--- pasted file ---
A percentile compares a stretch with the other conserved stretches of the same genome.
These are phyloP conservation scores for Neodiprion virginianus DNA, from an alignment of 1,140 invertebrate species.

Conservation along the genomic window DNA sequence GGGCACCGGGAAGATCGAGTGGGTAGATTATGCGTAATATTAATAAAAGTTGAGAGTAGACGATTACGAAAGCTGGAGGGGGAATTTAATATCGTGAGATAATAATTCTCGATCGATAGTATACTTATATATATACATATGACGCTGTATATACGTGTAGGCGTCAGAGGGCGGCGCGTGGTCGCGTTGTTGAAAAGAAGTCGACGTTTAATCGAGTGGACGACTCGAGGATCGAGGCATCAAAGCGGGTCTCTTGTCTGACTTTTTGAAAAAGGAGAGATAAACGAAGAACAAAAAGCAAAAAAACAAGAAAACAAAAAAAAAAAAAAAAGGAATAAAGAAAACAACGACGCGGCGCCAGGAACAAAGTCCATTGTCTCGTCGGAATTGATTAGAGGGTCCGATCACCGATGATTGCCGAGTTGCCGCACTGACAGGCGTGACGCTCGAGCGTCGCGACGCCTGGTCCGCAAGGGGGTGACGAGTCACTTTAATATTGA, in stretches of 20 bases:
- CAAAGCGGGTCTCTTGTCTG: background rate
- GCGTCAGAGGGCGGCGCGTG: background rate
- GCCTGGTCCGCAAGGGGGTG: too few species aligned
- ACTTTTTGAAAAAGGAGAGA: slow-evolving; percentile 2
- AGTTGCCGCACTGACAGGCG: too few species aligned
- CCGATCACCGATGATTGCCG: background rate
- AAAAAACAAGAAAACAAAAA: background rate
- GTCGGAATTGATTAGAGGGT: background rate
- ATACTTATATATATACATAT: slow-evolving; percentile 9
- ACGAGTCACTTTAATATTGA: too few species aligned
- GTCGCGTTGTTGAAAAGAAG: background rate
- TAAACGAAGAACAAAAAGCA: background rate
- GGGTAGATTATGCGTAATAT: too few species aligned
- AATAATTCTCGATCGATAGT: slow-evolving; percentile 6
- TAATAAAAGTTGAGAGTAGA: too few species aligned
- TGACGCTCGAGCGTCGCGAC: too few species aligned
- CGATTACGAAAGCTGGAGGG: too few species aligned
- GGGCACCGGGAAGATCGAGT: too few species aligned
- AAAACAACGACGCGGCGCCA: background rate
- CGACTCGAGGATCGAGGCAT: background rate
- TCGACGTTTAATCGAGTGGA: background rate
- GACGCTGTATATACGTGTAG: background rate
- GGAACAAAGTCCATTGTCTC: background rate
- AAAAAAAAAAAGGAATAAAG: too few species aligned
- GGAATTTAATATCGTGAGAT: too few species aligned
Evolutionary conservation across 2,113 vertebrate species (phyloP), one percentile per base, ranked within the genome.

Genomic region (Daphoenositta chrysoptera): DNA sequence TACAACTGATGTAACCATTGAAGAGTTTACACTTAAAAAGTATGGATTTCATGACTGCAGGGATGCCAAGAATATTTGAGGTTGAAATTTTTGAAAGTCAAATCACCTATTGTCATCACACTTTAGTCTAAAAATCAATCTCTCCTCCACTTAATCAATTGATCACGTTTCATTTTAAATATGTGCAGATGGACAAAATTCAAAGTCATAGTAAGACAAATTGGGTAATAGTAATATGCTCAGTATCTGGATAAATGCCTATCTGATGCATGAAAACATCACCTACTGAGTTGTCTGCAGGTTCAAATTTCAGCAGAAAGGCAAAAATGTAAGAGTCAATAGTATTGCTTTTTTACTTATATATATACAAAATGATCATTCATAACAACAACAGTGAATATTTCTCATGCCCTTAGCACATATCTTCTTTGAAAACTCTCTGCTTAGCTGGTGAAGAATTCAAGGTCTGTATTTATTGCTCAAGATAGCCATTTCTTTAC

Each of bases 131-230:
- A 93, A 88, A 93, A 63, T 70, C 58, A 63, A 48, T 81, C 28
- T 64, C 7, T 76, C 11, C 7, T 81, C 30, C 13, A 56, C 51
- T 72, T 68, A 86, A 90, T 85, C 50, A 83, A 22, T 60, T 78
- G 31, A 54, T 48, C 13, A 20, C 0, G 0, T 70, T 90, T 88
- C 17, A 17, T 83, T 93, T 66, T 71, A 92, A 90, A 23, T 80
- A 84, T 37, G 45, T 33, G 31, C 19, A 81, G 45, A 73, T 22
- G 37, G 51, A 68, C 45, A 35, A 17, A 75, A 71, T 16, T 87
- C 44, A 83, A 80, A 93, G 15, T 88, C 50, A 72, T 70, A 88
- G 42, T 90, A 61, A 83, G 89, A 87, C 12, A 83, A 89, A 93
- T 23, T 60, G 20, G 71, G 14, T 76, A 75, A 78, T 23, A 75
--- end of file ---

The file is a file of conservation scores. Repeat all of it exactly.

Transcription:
A percentile compares a stretch with the other conserved stretches of the same genome.
These are phyloP conservation scores for Neodiprion virginianus DNA, from an alignment of 1,140 invertebrate species.

Conservation along the genomic window DNA sequence GGGCACCGGGAAGATCGAGTGGGTAGATTATGCGTAATATTAATAAAAGTTGAGAGTAGACGATTACGAAAGCTGGAGGGGGAATTTAATATCGTGAGATAATAATTCTCGATCGATAGTATACTTATATATATACATATGACGCTGTATATACGTGTAGGCGTCAGAGGGCGGCGCGTGGTCGCGTTGTTGAAAAGAAGTCGACGTTTAATCGAGTGGACGACTCGAGGATCGAGGCATCAAAGCGGGTCTCTTGTCTGACTTTTTGAAAAAGGAGAGATAAACGAAGAACAAAAAGCAAAAAAACAAGAAAACAAAAAAAAAAAAAAAAGGAATAAAGAAAACAACGACGCGGCGCCAGGAACAAAGTCCATTGTCTCGTCGGAATTGATTAGAGGGTCCGATCACCGATGATTGCCGAGTTGCCGCACTGACAGGCGTGACGCTCGAGCGTCGCGACGCCTGGTCCGCAAGGGGGTGACGAGTCACTTTAATATTGA, in stretches of 20 bases:
- CAAAGCGGGTCTCTTGTCTG: background rate
- GCGTCAGAGGGCGGCGCGTG: background rate
- GCCTGGTCCGCAAGGGGGTG: too few species aligned
- ACTTTTTGAAAAAGGAGAGA: slow-evolving; percentile 2
- AGTTGCCGCACTGACAGGCG: too few species aligned
- CCGATCACCGATGATTGCCG: background rate
- AAAAAACAAGAAAACAAAAA: background rate
- GTCGGAATTGATTAGAGGGT: background rate
- ATACTTATATATATACATAT: slow-evolving; percentile 9
- ACGAGTCACTTTAATATTGA: too few species aligned
- GTCGCGTTGTTGAAAAGAAG: background rate
- TAAACGAAGAACAAAAAGCA: background rate
- GGGTAGATTATGCGTAATAT: too few species aligned
- AATAATTCTCGATCGATAGT: slow-evolving; percentile 6
- TAATAAAAGTTGAGAGTAGA: too few species aligned
- TGACGCTCGAGCGTCGCGAC: too few species aligned
- CGATTACGAAAGCTGGAGGG: too few species aligned
- GGGCACCGGGAAGATCGAGT: too few species aligned
- AAAACAACGACGCGGCGCCA: background rate
- CGACTCGAGGATCGAGGCAT: background rate
- TCGACGTTTAATCGAGTGGA: background rate
- GACGCTGTATATACGTGTAG: background rate
- GGAACAAAGTCCATTGTCTC: background rate
- AAAAAAAAAAAGGAATAAAG: too few species aligned
- GGAATTTAATATCGTGAGAT: too few species aligned
Evolutionary conservation across 2,113 vertebrate species (phyloP), one percentile per base, ranked within the genome.

Genomic region (Daphoenositta chrysoptera): DNA sequence TACAACTGATGTAACCATTGAAGAGTTTACACTTAAAAAGTATGGATTTCATGACTGCAGGGATGCCAAGAATATTTGAGGTTGAAATTTTTGAAAGTCAAATCACCTATTGTCATCACACTTTAGTCTAAAAATCAATCTCTCCTCCACTTAATCAATTGATCACGTTTCATTTTAAATATGTGCAGATGGACAAAATTCAAAGTCATAGTAAGACAAATTGGGTAATAGTAATATGCTCAGTATCTGGATAAATGCCTATCTGATGCATGAAAACATCACCTACTGAGTTGTCTGCAGGTTCAAATTTCAGCAGAAAGGCAAAAATGTAAGAGTCAATAGTATTGCTTTTTTACTTATATATATACAAAATGATCATTCATAACAACAACAGTGAATATTTCTCATGCCCTTAGCACATATCTTCTTTGAAAACTCTCTGCTTAGCTGGTGAAGAATTCAAGGTCTGTATTTATTGCTCAAGATAGCCATTTCTTTAC

Each of bases 131-230:
- A 93, A 88, A 93, A 63, T 70, C 58, A 63, A 48, T 81, C 28
- T 64, C 7, T 76, C 11, C 7, T 81, C 30, C 13, A 56, C 51
- T 72, T 68, A 86, A 90, T 85, C 50, A 83, A 22, T 60, T 78
- G 31, A 54, T 48, C 13, A 20, C 0, G 0, T 70, T 90, T 88
- C 17, A 17, T 83, T 93, T 66, T 71, A 92, A 90, A 23, T 80
- A 84, T 37, G 45, T 33, G 31, C 19, A 81, G 45, A 73, T 22
- G 37, G 51, A 68, C 45, A 35, A 17, A 75, A 71, T 16, T 87
- C 44, A 83, A 80, A 93, G 15, T 88, C 50, A 72, T 70, A 88
- G 42, T 90, A 61, A 83, G 89, A 87, C 12, A 83, A 89, A 93
- T 23, T 60, G 20, G 71, G 14, T 76, A 75, A 78, T 23, A 75